Conversation: The 1619 Project

Conversation: The 1619 Project

Watkinson School - 180 Bloomfield Avenue, Hartford, CT, USA

*Due to an overwhelming response, this program has been moved to the Foisie Family Amphitheater
at Watkinson School, 180 Bloomfield Ave., Hartford, CT 06105, to accommodate more people. The program will also be taped for later airing by West Hartford Community Interactive.*

Join the West Hartford African American Social & Cultural Organization and the Noah Webster House & West Hartford Historical Society on Wednesday, February 26 for a conversation about The 1619 Project. Dr. Benjamin Foster, Jr., a scholar on the African American experience, education reform, and cross-cultural dynamics commentary, will review elements of The 1619 Project and share some of the feedback it has received, including both praise and criticism. A panel discussion with historians including Dr. Foster, Dr. Shayla Nunnally, Professor of Political Science at the University of Connecticut, Dr. Bryan Sinche, Professor of English and Chair of the Department of English and Modern Languages at the University of Hartford, and Dr. Tracey Wilson, West Hartford Town Historian, will discuss the project further, before opening up the conversation to the audience.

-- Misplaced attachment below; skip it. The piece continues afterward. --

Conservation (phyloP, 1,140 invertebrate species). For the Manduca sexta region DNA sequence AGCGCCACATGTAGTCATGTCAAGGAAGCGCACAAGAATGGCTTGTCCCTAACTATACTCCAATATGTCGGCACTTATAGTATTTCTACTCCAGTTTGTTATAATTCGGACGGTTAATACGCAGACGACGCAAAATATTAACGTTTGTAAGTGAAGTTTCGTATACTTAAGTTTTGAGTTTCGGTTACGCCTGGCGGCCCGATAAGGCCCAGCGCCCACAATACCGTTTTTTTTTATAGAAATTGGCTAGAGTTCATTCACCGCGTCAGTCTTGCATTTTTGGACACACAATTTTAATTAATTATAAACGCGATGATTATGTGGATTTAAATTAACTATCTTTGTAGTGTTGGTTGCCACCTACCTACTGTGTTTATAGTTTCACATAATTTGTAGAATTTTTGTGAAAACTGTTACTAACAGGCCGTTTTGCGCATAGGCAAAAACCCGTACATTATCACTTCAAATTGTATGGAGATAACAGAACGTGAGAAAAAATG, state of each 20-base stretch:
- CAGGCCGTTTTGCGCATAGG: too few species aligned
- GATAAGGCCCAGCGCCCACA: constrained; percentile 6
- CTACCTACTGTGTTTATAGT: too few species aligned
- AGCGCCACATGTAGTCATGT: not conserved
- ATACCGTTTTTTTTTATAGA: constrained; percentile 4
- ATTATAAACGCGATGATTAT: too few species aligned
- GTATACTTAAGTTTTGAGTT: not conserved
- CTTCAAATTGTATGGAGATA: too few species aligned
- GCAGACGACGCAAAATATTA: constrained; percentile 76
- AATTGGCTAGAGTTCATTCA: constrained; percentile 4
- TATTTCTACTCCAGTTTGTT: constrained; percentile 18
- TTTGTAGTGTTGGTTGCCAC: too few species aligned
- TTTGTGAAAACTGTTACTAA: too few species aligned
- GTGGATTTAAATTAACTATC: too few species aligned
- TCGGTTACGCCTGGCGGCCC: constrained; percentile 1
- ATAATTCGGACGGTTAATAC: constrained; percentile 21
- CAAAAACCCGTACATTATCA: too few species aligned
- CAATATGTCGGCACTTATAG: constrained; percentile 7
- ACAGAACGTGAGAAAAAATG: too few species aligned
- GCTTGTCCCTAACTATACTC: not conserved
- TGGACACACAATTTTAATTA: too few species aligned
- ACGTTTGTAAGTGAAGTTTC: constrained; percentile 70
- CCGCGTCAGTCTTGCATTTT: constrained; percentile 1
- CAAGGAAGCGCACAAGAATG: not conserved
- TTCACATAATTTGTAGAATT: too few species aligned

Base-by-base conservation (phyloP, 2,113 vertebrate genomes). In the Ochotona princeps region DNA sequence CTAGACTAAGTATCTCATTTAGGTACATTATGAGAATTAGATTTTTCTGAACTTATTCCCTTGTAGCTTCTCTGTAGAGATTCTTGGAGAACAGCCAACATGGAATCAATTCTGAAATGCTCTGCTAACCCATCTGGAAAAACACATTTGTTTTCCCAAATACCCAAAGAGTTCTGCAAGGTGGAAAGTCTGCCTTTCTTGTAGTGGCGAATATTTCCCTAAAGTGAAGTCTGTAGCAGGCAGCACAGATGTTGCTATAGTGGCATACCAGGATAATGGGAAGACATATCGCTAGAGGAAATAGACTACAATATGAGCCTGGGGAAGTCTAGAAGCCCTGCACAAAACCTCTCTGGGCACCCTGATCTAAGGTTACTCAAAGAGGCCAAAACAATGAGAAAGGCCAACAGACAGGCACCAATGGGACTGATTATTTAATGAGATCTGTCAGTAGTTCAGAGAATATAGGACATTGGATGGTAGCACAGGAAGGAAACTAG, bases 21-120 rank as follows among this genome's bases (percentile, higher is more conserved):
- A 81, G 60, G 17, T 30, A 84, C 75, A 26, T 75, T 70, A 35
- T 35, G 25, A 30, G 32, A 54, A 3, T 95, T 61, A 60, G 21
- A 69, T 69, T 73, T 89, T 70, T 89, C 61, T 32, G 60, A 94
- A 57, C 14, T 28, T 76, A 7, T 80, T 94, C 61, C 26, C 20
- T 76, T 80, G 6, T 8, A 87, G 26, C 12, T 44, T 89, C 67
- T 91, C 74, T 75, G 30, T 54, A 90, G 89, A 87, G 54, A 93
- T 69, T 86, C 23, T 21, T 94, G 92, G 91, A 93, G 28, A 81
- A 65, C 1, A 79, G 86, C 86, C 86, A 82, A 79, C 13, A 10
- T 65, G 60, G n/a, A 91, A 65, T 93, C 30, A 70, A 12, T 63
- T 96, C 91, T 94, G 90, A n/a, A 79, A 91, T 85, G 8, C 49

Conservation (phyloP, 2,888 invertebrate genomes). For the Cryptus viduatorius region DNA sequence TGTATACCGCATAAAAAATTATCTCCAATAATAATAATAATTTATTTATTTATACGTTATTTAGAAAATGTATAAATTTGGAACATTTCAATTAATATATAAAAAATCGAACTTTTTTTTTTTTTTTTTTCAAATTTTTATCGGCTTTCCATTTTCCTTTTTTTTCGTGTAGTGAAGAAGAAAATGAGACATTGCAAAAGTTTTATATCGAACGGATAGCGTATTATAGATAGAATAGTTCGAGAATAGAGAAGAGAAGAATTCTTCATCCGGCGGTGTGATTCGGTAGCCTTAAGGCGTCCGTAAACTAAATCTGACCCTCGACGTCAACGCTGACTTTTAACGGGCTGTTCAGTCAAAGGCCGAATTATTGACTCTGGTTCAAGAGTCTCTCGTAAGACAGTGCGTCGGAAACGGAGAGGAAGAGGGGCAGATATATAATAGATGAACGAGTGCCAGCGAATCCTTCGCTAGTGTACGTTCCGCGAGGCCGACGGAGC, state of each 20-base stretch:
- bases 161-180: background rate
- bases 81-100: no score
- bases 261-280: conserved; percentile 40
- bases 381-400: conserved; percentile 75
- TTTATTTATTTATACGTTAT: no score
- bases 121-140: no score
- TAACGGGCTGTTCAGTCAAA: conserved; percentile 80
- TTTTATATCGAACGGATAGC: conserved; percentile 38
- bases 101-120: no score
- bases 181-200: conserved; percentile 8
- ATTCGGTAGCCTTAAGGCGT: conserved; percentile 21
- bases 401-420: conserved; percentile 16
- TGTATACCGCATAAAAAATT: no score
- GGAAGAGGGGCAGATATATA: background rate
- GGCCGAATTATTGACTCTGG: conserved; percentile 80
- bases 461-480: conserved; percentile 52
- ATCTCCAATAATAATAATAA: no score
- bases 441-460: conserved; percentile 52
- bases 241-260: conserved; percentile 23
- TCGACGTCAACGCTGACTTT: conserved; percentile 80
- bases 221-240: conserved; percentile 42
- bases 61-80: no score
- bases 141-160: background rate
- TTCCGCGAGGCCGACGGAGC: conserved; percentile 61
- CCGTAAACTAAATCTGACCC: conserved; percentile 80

What's The 1619 Project? In August 2019, The New York Times Magazine released a special issue called The 1619 Project. Published on the 400th anniversary of the first arrival of Africans on American soil, The 1619 Project  is a historical analysis of how slavery shaped American political, social, and economic institutions. Spearheaded by journalist Nikole Hannah-Jones, The 1619 Project challenges Americans to reframe U.S. history by marking the year when the first enslaved Africans arrived on Virginia soil as our nation's foundational date and placing “the consequences of slavery and the contributions of black Americans at the very center of our national narrative.”

Since its publication, the facts purported in The 1619 Project and, indeed, its central purpose, has been strongly debated. In December 2019, a group of American historians published a letter criticizing the Project, applauding Hannah-Jones’ attempt to unearth the central element of slavery and racism in American history, but objecting to its cynicism and “displacement of historical understanding by ideology.”

*This event has changed locations. Due to an overwhelming response, this program has been moved to the Foisie Family Amphitheater at Watkinson School, 180 Bloomfield Ave., Hartford, CT 06105, to accommodate more people.The program will also be taped for later airing by West Hartford Community Interactive.*

Join us at Watkinson School, 180 Bloomfield Ave., Hartford, CT, on Wednesday, February 26, 2020 for a conversation about this controversial project. Meet and greet with refreshments begins at 5:30 p.m.; program begins at 6:00 p.m. Free and open to the public. Space is limited, register in advance to save your seat.

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